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The Black Plague Dbq Essay

975 words - 4 pages

“If the wonders of nature were to be fully explored for the benefit of man, prejudices and errors of the past would have to be discarded”The Black Plague was the only event in history that made a noticeable decrease on the human population chart. It installed so much death and fear upon the residents of Europe that it interfered with their normal function. With the religious fervor of the time, the plague made the Europeans believe that God was punishing them for their sins. Added to the severe extent of superstitions and lack of scientific knowledge, this made people go to extreme and bizarre lengths to try to protect themselves from the wrath. When these extreme measures ...view middle of the document...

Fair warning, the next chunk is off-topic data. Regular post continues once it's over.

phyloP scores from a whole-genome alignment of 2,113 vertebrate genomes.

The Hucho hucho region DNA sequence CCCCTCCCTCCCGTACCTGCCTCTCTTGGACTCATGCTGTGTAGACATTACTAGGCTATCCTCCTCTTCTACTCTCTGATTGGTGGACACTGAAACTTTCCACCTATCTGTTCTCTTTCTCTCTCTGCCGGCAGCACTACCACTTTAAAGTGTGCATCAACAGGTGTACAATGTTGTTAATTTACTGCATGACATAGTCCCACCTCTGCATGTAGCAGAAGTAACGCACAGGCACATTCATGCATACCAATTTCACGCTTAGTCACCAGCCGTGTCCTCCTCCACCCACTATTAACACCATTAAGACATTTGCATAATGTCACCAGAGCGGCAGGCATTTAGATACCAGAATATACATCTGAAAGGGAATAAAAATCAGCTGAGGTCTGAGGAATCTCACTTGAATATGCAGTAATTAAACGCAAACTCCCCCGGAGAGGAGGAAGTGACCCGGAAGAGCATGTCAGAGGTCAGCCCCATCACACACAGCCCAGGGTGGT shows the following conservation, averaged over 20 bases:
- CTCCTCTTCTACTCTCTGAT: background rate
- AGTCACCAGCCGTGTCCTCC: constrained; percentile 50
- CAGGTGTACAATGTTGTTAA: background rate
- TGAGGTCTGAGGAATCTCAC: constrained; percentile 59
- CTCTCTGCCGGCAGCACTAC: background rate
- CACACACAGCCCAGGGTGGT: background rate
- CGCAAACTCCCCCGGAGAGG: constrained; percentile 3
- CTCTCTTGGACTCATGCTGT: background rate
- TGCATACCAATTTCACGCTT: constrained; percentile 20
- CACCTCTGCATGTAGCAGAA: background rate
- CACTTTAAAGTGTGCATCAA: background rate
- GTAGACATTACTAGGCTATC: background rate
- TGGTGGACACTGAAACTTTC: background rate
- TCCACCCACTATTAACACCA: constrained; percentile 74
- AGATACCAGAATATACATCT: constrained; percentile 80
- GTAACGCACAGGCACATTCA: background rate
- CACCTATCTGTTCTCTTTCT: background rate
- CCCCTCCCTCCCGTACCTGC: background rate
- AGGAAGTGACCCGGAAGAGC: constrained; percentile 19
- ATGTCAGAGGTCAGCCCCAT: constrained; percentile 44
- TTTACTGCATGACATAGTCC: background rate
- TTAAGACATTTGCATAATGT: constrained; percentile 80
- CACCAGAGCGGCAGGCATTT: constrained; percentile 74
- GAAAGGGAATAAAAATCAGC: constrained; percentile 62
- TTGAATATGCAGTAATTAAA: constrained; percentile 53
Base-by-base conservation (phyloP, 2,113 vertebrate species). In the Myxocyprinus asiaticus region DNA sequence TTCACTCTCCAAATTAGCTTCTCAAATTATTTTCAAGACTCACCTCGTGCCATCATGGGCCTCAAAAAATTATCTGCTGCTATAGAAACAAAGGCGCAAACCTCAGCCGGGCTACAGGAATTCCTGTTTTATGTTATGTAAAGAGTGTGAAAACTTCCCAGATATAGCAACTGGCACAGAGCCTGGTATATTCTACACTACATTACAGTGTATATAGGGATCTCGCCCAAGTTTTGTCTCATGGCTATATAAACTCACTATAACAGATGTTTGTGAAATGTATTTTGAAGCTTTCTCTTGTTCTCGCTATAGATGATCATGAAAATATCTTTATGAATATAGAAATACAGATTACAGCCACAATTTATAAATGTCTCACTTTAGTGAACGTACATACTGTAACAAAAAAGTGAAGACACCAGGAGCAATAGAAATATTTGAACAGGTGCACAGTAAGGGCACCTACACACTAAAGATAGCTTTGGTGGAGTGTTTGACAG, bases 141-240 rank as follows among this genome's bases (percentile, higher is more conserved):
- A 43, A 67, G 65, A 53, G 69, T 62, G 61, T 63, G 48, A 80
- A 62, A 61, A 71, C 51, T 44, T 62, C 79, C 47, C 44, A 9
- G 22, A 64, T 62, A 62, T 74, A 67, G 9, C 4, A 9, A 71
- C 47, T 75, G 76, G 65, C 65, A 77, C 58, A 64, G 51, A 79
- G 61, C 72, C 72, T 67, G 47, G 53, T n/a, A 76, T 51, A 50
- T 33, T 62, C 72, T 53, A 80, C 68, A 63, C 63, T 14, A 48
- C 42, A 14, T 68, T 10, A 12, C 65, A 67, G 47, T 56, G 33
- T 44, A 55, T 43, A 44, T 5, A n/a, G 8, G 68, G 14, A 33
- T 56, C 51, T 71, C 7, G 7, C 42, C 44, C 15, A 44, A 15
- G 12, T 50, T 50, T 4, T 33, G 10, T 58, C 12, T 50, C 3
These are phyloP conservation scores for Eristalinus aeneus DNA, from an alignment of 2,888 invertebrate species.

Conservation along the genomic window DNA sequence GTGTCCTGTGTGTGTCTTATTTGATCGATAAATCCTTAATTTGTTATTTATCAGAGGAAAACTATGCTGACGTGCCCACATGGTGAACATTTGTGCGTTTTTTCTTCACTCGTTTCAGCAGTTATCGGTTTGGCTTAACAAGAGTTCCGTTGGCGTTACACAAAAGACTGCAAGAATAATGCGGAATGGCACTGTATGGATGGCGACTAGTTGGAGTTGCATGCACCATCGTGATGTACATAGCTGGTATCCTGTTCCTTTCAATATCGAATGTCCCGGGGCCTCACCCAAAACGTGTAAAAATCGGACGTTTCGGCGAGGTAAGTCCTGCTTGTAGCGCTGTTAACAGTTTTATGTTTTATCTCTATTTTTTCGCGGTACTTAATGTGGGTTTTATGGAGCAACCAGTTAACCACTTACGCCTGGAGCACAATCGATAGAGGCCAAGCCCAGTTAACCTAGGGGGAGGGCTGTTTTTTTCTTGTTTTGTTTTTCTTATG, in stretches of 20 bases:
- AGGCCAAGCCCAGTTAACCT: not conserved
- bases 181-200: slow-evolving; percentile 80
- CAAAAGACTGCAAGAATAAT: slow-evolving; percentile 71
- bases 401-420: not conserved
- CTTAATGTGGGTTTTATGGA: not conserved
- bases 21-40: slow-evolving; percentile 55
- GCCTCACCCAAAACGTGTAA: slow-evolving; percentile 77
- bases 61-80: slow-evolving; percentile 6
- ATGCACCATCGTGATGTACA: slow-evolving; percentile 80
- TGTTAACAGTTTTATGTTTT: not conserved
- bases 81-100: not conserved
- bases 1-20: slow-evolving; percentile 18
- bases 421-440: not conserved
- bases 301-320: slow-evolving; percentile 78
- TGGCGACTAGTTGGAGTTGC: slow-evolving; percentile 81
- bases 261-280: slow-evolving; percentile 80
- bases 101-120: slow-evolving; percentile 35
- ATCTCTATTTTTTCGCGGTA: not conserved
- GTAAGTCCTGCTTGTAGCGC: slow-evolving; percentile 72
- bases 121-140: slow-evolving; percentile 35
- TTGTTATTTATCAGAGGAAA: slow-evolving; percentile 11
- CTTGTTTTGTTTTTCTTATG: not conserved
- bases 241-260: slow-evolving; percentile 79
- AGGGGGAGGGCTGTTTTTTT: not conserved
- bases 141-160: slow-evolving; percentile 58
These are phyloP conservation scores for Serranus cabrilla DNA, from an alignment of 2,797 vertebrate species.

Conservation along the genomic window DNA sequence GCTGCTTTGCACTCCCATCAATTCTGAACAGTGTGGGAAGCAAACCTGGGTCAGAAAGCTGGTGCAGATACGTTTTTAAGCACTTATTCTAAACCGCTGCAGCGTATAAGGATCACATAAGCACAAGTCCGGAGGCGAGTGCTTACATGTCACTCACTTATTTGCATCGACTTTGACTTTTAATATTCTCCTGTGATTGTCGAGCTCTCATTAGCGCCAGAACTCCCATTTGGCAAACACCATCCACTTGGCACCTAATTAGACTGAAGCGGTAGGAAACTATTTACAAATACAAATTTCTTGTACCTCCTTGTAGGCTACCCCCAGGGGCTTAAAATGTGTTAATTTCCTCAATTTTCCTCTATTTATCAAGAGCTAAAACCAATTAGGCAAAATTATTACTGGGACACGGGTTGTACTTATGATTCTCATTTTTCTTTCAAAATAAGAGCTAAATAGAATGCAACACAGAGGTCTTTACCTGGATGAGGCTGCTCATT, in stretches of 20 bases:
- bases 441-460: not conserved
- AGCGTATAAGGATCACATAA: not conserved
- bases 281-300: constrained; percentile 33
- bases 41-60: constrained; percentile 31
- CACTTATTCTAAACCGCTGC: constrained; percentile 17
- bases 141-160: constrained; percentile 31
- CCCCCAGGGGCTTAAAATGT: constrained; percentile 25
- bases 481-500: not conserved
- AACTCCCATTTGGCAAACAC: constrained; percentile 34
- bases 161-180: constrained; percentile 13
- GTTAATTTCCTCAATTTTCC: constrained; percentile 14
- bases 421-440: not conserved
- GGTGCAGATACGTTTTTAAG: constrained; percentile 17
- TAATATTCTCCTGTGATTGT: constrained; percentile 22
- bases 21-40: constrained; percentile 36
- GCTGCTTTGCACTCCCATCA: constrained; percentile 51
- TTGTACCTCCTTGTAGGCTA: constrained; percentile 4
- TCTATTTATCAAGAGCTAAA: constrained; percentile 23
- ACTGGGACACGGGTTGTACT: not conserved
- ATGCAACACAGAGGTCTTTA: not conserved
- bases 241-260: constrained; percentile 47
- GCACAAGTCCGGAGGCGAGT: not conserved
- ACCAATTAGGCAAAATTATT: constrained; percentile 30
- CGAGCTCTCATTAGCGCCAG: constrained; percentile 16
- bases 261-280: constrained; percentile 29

She was so overjoyed that she didn’t even think of attributing this “miracle” to anything other than divine intervention. Such stories contributed to the spread of these practices and superstitions. Document 2 discusses how the streets and homes of England were filthy. This is significant because the author insists that this uncleanliness was the original cause of the plague. This shows us that not everyone looked to religion for answers.Fear was one of the greatest contributors to the decline of society during the plague. A whopping third of the European population died from it. When the rituals failed the inhabitants had to live with the fact that everyone around them was dying and they couldn’t do anything about it. They had to live under the constant threat that they will be the next to get afflicted, the next to die. Document 8 describes just this. Here a housewife talks about her fear of family members dying from the plague. I think it’s interesting that she is listing the people she would “give up” to the disease in order, as though she has a choice. This suggests that she is at the bargaining stage of mourning, even though none of her family has yet been afflicted. This shows that the fear of the disease was almost as terrible as the actual dealing with it. This fear was represented in the way the residents of Europe lived their lives during the greatest outfalls of plague. Document 5 discusses how the afflicted were literally shut inside their own homes. The cities gave up their sense of morality and let the plague victims starve rather rather than increase the chance of further contamination. Documents 12 and 13 discuss how people succumbed to the fear and stopped doing normal tasks, such as...

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